Hacker, Cracker, Watchman, Spy

Some old-school Valley hackers grew up to be high-tech cat burglars. Some went to work for the man. Some just never grew up.

Although Jackiewicz says he stopped hacking as soon as he took his first security job, he still operates Unphamiliar Territories (www.upt.org), one of the most revered hacker bulletin boards on the Internet. Jackiewicz prefers to call UPT a "computer security Web site" now. It's all semantics, really, since there's so much overlap between the technology of hacking and defending against hacking. For example, a network scanner program originally designed by a security expert to analyze a network and expose weaknesses--sort of an automated Tiger Team--is useful to hackers for obvious reasons. Likewise, ISP administrators can use a password guesser program written for hackers to find out which of their clients have stupid passwords and give them a wake-up call.

UPT boasts an extensive library of hacking/security programs, from classic to cutting-edge, which are free to download. It also carries a summary of the latest security bulletins--holes in certain systems discovered by hackers, patches to those holes quickly written by white-hats. Jackiewicz says that, as a chief of security, overseeing the site is an invaluable asset. "It's a constant seesaw between security holes and patches," he says. "You have to keep up on the latest, because the hackers do."

Another feature of UPT is a public access account titled "Hack UPT." It's an open challenge set up by Jackiewicz and his former partner in crime, Merc. The account lets you onto the network server--UPT nerve center--housed in Jackiewicz's bedroom. The challenge is to get root access once you're in. So far, no one's succeeded. If he had, he would have talked smack about it far and wide, because going up against Merc is going up against a top gun.

Merc's handle is short for Mercury, messenger of the Roman gods. A fashion maven might charitably describe Merc's look as "rumpled." During one recent dinner, he spilled food on his shirt, looked at it, and just left it there. But Jackiewicz and other former NSA hackers say what Merc lacks in social graces, he makes up for doubly in computer skills. As they say on late-night Kung-Fu Theater, his technique is strong. "Merc's a god hacker," says MindRape, an NSA hacker who got busted in 1992. "He's so freaking good." Thackeray is more reserved with her assessment. "There's basically two kinds of hackers. The ones who are looking to get something from it, and the ones who just have to take everything apart, to examine everything and learn what it does and mess with it. There's no profit motive there, no benefit other than bragging rights and knowledge. Merc is in that category." Thackeray also allows that, as a programmer, "he's certainly several leagues above most of the people we deal with."

Admittedly paranoid, Merc wouldn't let his voice be recorded, and agreed to an on-line interview for this article on the condition that New Times not use his legal name, even though it's attached to his "handle" in numerous public-record court documents.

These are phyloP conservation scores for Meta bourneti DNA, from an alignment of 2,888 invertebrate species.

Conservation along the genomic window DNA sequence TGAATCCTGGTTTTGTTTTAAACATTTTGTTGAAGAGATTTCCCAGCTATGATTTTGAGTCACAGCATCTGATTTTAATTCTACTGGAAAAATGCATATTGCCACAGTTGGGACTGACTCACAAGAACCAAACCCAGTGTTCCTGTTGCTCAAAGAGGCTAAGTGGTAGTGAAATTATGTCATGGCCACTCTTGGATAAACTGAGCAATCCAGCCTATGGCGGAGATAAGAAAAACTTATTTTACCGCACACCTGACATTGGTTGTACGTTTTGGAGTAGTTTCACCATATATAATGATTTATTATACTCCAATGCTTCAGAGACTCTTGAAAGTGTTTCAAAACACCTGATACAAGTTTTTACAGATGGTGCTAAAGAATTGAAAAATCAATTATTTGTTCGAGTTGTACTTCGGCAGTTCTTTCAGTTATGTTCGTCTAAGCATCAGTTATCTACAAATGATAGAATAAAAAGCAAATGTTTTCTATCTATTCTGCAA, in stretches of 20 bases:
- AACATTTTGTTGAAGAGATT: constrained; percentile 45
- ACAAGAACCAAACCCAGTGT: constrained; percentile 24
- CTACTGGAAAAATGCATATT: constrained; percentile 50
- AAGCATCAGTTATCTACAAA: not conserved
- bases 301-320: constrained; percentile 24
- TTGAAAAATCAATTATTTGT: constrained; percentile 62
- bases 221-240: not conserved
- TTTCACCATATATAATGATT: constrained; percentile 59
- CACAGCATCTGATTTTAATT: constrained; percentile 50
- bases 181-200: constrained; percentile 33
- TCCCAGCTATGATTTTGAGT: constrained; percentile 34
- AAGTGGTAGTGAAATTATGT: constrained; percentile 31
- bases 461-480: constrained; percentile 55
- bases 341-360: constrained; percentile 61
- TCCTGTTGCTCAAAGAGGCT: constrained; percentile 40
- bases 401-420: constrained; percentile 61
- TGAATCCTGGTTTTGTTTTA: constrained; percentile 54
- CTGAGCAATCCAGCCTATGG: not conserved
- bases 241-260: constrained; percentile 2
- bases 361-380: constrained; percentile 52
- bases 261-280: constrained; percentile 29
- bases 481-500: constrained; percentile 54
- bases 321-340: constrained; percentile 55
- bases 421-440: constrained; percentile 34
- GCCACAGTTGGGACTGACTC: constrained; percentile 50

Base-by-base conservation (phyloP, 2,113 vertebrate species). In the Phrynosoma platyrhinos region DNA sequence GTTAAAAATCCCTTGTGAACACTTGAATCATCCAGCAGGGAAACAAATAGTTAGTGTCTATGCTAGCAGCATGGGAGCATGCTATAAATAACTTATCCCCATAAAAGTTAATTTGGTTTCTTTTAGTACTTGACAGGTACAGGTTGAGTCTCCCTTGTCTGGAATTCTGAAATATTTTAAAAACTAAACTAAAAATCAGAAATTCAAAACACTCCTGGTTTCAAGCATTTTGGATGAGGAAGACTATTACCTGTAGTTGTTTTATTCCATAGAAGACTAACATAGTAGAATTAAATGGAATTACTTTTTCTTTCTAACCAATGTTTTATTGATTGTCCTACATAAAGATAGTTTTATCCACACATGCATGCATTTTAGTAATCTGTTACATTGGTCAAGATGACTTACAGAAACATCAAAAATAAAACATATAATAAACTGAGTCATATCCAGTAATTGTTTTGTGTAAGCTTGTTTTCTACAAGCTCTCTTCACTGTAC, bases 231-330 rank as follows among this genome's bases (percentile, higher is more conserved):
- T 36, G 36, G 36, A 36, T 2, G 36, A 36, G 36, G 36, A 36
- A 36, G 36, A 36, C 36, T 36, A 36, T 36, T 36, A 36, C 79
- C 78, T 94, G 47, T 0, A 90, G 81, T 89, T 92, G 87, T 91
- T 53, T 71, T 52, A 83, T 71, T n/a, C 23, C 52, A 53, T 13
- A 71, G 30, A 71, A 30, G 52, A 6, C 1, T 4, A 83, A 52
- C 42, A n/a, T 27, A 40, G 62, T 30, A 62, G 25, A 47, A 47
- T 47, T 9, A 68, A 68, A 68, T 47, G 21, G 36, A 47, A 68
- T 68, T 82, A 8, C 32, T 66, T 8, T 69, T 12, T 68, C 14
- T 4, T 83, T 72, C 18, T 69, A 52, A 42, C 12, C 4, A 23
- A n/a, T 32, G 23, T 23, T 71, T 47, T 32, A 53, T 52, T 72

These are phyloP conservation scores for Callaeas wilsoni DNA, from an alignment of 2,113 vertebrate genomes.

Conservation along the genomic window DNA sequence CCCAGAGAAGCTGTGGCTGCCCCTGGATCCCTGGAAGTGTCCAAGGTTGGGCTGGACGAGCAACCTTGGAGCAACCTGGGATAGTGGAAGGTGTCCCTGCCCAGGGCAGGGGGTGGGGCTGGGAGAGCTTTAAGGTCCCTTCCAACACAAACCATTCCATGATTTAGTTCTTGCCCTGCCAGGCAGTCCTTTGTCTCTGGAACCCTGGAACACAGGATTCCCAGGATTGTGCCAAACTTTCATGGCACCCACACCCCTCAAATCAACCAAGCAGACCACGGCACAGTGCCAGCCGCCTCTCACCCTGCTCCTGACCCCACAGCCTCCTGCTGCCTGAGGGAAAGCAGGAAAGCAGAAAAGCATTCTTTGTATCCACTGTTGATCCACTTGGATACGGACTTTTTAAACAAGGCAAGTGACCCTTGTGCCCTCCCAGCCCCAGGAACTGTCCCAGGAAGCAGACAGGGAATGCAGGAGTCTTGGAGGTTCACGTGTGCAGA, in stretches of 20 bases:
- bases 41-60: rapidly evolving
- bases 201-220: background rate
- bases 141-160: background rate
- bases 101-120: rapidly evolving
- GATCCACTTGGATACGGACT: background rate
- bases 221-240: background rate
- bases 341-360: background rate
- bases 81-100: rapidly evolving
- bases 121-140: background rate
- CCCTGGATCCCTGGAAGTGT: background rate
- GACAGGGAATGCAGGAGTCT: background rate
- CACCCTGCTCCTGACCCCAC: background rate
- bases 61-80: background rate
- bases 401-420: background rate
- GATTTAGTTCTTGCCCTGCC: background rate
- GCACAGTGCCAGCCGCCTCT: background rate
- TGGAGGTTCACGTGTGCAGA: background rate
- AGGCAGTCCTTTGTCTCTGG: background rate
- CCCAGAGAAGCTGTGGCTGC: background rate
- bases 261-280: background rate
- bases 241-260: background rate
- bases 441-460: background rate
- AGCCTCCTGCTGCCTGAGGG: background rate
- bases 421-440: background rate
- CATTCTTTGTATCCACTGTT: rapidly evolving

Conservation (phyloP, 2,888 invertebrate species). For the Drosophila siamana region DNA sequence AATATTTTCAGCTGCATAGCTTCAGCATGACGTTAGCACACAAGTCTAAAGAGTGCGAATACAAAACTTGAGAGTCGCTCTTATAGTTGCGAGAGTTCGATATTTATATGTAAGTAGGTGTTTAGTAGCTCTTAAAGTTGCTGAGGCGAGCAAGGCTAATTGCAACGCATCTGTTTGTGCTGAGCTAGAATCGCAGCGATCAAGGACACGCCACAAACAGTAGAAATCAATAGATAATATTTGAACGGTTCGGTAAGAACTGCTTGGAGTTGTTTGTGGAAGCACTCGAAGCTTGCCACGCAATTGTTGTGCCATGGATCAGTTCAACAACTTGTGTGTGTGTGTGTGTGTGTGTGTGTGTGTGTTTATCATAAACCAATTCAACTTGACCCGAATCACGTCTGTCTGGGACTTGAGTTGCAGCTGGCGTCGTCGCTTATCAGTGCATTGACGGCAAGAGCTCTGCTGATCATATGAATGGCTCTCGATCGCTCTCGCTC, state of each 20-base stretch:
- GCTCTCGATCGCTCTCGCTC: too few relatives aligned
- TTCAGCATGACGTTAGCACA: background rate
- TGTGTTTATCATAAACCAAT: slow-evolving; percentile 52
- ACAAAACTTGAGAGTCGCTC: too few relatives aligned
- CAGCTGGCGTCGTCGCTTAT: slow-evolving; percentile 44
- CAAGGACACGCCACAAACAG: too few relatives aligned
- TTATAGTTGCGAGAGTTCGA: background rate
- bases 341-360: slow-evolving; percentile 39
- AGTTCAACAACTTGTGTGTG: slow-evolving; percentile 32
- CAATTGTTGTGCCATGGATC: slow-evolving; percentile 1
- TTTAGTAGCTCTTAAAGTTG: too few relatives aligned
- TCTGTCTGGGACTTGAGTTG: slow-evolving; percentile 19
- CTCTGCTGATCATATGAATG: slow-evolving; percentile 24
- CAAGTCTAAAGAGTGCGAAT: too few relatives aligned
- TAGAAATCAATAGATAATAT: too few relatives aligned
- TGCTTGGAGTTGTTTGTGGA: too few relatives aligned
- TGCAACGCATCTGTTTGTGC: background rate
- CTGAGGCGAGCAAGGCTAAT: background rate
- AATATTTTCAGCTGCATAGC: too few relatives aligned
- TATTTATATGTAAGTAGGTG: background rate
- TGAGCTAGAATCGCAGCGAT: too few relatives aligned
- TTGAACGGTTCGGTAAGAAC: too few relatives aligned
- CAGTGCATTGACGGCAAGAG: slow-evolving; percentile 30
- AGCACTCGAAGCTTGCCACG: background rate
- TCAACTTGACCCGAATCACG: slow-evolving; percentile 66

The last NSA hacker to get popped, Merc was raided in 1994. When he heard the early-morning pounding on his door and looked out the window to see federal agents with drawn guns, Merc says, his first thought was, "Well, I guess this is the day." Thackeray says that compiling a list of all the hacks they had Merc nailed for took reports from the Secret Service, Air Force intelligence, the IRS, and state and local police. "Given what we had on him, the best he was looking at was probation with some jail time. The worst was prison." Instead, the government made what Thackeray calls "an unusually favorable offer": If he agreed to explain some of his methods to the Secret Service and Air Force OSI (office of special investigations), the government would let him plead out to one charge--breaking into a Salt River Project computer--with a guarantee of probation; no fine, and no time.

Merc took the deal, but it has yet to be finalized before a judge. He's due to be arraigned June 17, at which time he'll receive a new court-appointed attorney, who will review the deal and, presumably, accept it in short order. Until then, he still has charges pending. If the government decides he hasn't been a good boy, it could yank the deal at the last minute. Merc says he hasn't done any illegal hacking since his bust. But other hackers say he's been wreaking havoc on SPAM (junk e-mail) marketers across the country. Also, when Merc applied for his current job, local hackers say, the systems administrator at Genuity reportedly laid down a challenge: "If you're such a god hacker," he told Merc, "then do this: I've got a private Internet account on an ISP in Cincinnati. That's all I'm going to tell you. I want you to find the ISP, get into my account and leave me a message that proves you were there."

The story goes that when the Genuity administrator checked his Cincinnati account the next morning, not only was there a message from Merc, but it contained several of Genuity's most critical system passwords, which Merc had somehow pried out of the Phoenix ISP.

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